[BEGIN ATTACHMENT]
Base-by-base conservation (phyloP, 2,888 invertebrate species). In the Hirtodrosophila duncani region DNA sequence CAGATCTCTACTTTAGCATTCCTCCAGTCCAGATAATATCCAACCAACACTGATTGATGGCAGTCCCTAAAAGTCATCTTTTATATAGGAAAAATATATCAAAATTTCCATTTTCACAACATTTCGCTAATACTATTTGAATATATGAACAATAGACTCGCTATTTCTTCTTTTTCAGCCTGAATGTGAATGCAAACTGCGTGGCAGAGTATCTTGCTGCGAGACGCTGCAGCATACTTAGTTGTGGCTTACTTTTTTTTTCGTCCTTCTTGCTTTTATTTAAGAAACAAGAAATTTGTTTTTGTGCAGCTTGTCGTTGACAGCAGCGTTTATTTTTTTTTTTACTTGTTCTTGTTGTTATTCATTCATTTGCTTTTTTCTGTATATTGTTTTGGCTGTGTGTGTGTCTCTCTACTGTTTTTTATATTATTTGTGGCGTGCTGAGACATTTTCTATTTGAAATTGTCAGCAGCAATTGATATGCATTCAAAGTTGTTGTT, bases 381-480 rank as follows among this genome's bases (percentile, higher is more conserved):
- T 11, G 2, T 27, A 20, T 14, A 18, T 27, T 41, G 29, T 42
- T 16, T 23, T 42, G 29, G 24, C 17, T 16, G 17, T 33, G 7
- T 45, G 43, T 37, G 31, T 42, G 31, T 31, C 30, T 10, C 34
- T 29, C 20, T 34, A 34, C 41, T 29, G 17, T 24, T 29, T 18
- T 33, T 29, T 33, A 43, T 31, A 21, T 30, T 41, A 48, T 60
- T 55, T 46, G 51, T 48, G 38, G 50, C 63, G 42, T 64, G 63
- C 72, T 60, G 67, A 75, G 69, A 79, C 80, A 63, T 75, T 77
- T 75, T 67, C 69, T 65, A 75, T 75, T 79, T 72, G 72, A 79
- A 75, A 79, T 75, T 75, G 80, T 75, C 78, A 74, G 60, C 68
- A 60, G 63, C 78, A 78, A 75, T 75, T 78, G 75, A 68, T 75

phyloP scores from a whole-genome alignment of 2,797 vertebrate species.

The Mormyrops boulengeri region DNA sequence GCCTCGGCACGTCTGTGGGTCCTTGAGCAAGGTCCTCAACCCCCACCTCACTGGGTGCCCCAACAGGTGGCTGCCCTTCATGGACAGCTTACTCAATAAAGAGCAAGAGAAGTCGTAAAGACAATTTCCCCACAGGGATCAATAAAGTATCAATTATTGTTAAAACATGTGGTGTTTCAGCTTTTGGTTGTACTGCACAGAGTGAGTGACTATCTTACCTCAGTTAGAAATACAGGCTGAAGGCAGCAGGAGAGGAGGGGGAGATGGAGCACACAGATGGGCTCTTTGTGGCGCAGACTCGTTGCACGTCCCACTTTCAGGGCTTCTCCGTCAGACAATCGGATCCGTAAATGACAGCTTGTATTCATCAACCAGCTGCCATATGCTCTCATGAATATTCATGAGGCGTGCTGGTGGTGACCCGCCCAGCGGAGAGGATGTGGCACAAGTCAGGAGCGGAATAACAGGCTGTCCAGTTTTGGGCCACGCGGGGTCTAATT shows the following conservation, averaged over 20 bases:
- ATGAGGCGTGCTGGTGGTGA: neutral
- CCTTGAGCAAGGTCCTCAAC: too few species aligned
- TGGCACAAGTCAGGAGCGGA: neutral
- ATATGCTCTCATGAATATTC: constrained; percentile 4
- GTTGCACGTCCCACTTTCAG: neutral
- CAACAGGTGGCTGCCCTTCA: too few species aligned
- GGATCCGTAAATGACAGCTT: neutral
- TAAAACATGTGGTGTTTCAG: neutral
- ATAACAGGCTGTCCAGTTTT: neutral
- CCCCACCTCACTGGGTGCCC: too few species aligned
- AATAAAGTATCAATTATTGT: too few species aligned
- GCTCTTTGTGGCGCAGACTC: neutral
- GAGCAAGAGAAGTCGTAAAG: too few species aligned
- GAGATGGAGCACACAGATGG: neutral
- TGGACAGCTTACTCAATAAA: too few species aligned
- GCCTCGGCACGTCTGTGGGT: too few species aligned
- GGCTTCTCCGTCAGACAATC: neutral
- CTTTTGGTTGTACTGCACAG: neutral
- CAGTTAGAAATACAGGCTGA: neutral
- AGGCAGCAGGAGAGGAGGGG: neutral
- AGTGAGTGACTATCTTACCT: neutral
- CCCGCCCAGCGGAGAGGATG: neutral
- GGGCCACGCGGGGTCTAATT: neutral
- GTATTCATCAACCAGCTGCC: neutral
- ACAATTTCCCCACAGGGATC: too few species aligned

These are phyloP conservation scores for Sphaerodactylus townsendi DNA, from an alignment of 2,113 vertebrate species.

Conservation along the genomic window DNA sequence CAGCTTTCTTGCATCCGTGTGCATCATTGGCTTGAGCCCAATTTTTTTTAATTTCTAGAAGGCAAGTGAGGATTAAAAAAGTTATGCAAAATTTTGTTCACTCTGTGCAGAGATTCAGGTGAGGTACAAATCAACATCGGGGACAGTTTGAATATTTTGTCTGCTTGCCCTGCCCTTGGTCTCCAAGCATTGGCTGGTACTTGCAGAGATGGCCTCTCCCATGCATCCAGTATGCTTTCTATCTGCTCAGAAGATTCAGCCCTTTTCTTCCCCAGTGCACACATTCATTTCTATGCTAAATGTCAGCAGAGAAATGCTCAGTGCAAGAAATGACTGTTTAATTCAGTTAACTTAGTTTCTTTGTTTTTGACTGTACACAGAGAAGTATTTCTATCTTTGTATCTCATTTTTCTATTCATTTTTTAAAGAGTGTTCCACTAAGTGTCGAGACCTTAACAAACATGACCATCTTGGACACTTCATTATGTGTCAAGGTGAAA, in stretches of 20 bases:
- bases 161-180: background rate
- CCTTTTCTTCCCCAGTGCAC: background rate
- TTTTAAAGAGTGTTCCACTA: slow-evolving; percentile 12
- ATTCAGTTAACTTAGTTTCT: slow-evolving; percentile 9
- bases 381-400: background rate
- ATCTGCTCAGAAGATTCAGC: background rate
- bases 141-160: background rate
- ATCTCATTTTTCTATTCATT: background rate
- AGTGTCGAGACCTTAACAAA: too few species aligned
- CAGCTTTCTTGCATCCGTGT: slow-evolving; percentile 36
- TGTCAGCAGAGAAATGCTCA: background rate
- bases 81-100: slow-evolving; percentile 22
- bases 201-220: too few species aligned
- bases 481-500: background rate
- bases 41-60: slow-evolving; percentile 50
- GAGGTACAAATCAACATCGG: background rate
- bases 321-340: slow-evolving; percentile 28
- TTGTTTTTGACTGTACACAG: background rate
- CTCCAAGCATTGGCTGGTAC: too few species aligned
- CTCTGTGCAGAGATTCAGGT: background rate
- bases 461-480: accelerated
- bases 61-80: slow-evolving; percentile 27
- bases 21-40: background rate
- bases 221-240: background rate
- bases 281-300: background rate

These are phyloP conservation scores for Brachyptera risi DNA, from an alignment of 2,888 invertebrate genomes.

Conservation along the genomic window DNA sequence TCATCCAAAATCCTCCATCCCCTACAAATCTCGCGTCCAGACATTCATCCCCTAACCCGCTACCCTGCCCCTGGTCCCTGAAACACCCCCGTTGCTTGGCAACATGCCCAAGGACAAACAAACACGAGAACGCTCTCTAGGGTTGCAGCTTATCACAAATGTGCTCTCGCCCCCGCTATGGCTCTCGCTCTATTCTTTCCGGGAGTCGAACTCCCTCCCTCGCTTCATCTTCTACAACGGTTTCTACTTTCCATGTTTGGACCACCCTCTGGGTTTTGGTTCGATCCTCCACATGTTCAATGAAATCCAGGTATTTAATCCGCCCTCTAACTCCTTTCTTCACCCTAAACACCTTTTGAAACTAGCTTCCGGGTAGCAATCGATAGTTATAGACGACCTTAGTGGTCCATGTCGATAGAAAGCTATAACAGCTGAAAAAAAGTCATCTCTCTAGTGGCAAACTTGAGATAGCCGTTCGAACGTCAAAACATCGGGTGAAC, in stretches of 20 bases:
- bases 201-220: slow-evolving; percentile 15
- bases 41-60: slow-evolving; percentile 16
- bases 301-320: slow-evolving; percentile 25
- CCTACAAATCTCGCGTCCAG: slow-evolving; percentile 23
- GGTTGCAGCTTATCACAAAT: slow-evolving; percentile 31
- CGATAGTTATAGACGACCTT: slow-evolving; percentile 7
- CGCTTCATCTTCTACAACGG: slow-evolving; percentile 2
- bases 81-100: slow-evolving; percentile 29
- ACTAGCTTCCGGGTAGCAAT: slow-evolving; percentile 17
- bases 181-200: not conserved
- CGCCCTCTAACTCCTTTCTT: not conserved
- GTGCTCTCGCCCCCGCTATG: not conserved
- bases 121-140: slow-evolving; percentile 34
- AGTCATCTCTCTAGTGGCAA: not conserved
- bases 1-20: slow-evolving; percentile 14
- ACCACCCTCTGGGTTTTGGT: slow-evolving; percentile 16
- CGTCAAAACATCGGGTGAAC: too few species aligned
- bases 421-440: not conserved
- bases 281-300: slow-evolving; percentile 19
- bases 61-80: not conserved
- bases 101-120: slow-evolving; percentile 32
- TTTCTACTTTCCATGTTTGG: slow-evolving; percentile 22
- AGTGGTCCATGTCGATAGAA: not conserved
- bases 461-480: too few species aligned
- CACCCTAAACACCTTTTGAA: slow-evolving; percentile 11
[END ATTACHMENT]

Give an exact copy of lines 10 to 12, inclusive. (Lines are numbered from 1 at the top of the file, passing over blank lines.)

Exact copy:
- A 75, A 79, T 75, T 75, G 80, T 75, C 78, A 74, G 60, C 68
- A 60, G 63, C 78, A 78, A 75, T 75, T 78, G 75, A 68, T 75

phyloP scores from a whole-genome alignment of 2,797 vertebrate species.